Simple ways to reduce flu’s impact in the workplace

The flu season is in full swing. According to the Verde Independent, the Arizona Department of Health Services has reported 60 laboratory-confirmed cases of influenza in Arizona, and there is a strong possibility the number represents only a small portion of the true picture in the state.

According to the state’s health department, the flu vaccine is the best defense against the flu. However, if workers received the shot and still become sick it’s not too late for employers to lessen the impact of the flu on the workforce. Here are some tips:

1. Identify risk to understand when to see a doctor
The U.S. Occupational Safety and Health Administration (OSHA) suggests employers understand their workforce’s level of exposure risk and take steps to limit the spread of the illness among the workforce. For example, healthcare workplaces often are categorized as having very high exposure risk, according to OSHA. So employers in that industry may wish to take special precautions, such as encouraging workers to take a sick day as soon as they feel ill or requiring employees to wear masks at all times. Workplaces with lower exposure risks may want to implement similar precautions as high risk environments, but these workplaces also may limit employee contact with one another.

It also may be beneficial for employees to determine their individual risk of contacting the illness. According to the Chicago Tribune, those with lowered immunity or who work in environments that have a high risk of exposure may want to see their physicians when symptoms first appear.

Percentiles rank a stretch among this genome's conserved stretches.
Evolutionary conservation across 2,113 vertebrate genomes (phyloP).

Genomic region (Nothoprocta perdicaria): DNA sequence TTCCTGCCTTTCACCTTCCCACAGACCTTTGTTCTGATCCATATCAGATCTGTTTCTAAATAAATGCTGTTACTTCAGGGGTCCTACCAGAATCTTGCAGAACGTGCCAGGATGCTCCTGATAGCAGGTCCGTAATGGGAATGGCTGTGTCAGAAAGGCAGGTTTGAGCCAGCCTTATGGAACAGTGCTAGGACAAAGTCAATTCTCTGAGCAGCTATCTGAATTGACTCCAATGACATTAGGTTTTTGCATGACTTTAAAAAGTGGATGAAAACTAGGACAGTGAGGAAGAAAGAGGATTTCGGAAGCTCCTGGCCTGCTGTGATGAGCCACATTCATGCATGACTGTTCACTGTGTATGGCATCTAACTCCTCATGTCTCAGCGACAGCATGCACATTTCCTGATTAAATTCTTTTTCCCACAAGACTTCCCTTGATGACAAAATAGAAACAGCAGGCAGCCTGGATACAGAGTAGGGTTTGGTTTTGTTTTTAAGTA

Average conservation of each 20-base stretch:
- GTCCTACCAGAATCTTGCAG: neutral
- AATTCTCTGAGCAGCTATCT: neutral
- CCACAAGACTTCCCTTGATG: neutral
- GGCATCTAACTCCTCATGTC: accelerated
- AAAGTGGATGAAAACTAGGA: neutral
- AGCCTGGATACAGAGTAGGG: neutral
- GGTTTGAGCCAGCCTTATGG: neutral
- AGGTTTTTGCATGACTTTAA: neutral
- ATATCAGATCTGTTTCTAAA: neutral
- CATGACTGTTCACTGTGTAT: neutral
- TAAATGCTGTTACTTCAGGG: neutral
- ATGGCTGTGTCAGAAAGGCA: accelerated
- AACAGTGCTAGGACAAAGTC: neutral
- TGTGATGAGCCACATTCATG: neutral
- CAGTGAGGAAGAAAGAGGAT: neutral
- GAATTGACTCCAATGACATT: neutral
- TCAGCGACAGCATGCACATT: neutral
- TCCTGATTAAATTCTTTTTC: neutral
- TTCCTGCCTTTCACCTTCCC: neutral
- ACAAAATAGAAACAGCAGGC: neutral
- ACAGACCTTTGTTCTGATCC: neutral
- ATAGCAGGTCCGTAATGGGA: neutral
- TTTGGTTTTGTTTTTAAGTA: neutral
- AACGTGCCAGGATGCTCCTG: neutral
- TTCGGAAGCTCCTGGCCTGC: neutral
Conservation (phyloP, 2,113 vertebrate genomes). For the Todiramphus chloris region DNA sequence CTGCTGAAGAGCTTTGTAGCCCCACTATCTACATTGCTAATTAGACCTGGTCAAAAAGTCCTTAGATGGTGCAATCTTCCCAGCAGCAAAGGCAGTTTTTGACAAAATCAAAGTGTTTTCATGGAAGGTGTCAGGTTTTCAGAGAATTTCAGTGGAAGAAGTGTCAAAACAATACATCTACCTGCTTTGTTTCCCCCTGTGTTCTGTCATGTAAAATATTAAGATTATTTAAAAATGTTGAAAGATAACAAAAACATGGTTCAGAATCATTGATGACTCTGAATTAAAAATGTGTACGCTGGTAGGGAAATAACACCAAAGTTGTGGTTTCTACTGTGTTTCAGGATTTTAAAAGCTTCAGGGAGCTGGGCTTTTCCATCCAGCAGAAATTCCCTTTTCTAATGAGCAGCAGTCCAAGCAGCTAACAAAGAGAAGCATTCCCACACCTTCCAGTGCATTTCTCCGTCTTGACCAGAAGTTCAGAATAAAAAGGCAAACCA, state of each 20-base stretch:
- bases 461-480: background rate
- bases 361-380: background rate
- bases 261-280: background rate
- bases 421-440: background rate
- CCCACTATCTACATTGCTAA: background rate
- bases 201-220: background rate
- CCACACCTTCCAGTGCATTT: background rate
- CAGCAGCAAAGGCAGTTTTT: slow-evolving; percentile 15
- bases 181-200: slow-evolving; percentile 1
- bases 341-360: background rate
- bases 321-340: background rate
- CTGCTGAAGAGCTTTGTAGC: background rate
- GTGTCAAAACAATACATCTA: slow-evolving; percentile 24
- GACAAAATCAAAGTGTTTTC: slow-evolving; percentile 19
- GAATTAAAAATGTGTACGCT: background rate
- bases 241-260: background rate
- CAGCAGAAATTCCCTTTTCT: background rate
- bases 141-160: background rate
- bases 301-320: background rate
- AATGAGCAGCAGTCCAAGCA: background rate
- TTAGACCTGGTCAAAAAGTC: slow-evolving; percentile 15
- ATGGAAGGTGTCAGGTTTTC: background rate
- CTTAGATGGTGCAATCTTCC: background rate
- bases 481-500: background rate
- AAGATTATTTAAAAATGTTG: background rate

2. Create sick day use or work from home policies
For those workers who do contract the flu, understanding they are able to use a sick day to get well may be beneficial. Many workers put off receiving treatment and come into the office or worksite when they are sick because they don’t feel as if they can take a day off. However, if they feel they are able to take a sick day without being penalized or can take their work home with them, employers may be able to prevent the illness from spreading. According to OSHA, sick day use and work from home policies may limit exposure.

3. Provide vaccines to employees’ family members
Many employers provide their employees with access to flu shots, but it may be more beneficial to extend flu shots to family members. According to HR.BLR., offering vaccinations to family members or employees’ dependents may help to prevent the flu from spreading from a family member to a worker and subsequently to the rest of the workforce. Employers may want to provide flu shots to workers’ families.

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